D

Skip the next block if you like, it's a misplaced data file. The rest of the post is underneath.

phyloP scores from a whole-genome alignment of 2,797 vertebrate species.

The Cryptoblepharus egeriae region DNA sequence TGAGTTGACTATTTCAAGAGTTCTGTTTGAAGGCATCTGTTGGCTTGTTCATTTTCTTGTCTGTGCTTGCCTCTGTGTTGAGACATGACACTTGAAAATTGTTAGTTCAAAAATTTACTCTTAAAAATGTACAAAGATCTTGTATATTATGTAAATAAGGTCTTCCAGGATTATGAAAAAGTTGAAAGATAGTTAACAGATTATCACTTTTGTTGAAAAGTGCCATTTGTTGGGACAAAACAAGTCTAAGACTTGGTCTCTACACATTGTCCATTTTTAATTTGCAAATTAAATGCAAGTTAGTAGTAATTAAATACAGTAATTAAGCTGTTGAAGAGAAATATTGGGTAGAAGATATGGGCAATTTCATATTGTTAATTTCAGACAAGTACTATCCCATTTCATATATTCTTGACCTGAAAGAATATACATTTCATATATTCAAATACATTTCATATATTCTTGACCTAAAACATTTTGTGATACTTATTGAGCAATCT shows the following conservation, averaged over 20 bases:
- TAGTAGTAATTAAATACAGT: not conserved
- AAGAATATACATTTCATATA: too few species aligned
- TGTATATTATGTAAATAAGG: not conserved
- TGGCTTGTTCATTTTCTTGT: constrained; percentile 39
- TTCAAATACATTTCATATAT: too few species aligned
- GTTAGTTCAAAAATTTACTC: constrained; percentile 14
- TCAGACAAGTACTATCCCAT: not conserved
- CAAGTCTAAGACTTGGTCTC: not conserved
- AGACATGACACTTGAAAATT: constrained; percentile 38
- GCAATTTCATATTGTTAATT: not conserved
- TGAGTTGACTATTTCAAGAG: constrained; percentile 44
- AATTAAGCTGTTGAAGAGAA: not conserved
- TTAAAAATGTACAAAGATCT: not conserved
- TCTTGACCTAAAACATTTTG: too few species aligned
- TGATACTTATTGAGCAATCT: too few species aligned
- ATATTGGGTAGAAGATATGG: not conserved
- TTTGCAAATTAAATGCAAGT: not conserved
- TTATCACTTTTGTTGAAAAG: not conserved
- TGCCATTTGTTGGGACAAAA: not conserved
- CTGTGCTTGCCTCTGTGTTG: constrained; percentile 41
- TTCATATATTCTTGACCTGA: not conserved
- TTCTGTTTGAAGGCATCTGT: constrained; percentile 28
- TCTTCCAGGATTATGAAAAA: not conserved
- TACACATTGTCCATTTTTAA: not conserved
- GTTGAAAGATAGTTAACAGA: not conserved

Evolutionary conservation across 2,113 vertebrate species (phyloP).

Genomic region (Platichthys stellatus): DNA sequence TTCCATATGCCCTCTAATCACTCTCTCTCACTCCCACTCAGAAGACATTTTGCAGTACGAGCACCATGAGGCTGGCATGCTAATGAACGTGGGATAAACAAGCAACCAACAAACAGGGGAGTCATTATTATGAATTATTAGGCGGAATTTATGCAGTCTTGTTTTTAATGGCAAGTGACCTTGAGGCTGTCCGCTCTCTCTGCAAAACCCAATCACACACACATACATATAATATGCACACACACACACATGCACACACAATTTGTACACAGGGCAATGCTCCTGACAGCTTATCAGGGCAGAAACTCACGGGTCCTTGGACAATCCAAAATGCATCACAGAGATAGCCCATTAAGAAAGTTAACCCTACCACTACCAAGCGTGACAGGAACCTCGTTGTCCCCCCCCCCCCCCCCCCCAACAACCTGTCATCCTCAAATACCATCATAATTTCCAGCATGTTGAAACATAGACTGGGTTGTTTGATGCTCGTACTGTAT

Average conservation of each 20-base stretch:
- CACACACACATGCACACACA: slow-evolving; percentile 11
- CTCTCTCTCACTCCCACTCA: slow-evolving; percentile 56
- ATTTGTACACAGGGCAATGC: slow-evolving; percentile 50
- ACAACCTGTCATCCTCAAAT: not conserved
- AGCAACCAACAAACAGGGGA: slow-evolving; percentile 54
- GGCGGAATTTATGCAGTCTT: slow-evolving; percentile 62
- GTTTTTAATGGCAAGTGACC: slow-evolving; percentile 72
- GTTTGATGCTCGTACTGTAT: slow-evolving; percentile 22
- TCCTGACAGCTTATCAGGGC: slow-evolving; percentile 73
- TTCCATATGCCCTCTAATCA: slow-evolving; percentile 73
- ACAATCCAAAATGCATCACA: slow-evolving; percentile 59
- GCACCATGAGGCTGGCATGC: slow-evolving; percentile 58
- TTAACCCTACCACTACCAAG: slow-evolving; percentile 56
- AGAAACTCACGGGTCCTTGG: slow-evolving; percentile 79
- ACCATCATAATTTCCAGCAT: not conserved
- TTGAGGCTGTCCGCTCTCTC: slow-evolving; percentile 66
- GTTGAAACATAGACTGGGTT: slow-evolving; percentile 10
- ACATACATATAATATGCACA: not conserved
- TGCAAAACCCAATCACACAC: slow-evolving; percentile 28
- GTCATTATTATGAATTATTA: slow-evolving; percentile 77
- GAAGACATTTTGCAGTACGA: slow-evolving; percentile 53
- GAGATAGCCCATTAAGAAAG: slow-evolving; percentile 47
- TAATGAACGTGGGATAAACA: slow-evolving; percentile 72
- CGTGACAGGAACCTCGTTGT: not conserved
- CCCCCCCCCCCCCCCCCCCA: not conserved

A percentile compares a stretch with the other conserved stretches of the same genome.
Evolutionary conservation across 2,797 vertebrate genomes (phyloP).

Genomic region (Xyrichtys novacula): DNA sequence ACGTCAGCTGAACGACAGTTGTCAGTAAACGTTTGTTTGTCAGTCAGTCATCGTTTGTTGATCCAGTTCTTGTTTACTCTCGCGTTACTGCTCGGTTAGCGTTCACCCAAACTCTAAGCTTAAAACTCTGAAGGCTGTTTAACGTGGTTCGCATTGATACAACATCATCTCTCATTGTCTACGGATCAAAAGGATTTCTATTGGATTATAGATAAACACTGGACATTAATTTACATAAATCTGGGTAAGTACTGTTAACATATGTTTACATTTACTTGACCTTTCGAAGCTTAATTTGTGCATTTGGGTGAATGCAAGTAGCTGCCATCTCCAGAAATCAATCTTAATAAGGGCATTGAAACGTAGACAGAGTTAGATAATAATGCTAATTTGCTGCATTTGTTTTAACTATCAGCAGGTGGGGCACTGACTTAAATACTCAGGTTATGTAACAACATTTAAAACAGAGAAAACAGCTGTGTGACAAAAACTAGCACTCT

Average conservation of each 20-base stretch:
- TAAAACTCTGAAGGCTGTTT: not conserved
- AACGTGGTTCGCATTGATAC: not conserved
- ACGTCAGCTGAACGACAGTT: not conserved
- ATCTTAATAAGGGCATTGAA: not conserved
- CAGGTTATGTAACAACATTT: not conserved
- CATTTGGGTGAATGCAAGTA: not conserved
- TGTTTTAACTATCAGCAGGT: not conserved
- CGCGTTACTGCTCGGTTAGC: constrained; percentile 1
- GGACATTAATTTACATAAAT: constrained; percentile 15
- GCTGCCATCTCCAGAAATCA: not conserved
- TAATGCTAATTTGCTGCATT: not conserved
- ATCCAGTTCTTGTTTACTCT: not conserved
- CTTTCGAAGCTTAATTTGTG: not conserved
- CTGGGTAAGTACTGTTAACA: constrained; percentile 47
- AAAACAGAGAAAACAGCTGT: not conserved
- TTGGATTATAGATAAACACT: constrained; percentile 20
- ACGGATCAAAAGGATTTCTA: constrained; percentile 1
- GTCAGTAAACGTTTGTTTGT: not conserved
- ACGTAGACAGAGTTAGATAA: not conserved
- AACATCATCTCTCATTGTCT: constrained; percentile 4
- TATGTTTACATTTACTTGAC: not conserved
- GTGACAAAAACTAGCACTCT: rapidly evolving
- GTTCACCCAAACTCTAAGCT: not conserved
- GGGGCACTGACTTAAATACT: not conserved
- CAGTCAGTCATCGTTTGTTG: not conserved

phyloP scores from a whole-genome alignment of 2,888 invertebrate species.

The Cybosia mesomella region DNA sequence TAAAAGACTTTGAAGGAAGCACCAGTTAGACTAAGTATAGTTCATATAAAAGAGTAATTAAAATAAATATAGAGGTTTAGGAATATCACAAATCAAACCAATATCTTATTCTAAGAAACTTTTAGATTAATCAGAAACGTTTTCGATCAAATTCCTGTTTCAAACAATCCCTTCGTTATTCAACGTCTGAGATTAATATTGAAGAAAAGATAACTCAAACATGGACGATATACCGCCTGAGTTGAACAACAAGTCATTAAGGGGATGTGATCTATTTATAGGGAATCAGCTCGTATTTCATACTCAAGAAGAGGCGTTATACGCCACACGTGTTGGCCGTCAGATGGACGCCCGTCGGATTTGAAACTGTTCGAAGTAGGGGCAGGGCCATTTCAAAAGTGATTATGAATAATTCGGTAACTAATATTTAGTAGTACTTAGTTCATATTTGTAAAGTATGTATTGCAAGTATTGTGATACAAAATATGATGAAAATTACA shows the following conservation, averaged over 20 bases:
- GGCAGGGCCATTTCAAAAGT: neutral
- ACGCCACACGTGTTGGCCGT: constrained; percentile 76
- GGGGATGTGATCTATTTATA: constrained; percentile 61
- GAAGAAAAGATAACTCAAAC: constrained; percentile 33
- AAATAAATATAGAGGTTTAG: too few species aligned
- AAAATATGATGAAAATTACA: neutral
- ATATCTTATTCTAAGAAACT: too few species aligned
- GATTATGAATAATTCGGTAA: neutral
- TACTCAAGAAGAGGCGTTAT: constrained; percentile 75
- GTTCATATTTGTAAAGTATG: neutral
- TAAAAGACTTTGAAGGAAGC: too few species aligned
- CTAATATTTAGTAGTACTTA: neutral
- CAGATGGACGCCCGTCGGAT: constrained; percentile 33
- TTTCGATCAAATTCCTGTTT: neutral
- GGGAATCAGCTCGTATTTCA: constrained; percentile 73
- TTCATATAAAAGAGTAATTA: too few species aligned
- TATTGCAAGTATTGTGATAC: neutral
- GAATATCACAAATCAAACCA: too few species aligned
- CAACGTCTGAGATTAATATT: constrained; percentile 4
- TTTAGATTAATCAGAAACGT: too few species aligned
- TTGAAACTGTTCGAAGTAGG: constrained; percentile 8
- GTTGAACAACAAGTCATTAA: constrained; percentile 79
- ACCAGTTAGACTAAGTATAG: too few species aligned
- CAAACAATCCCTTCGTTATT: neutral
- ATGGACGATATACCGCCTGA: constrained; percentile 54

The State of Hawai'i ("the State") filed a motion for a TRO seeking to enjoin EO1, which the District of Hawai'i did not rule on because of the nationwide TRO entered in the Western District of Washington. After EO2 issued, the State filed an amended complaint challenging EO2 in order "to protect its residents, its employers, its educational institutions, and its sovereignty." Dr. Elshikh, the Imam of the Muslim Association of Hawai'i, joined the State's challenge because the Order "inflicts a grave injury on Muslims in Hawai'i, including Dr. Elshikh, his family, and members of his Mosque." In 2015, Dr. Elshikh's wife filed an I-130 Petition for Alien Relative on behalf of her mother- Dr. Elshikh's mother-in-law-a Syrian national living in Syria. Dr. Elshikh fears that his mother-in-law will not be able to enter the United States if EO2 is implemented. Plaintiffs named as Defendants Donald J. Trump, in his official capacity as President of the United States; the U.S. Department of Homeland Security; John F. Kelly, in his official capacity as Secretary of Homeland Security; the U.S. Department of State; Rex W. Tillerson, in his official capacity as Secretary of State; and the United States of America (collectively referred to as "the Government").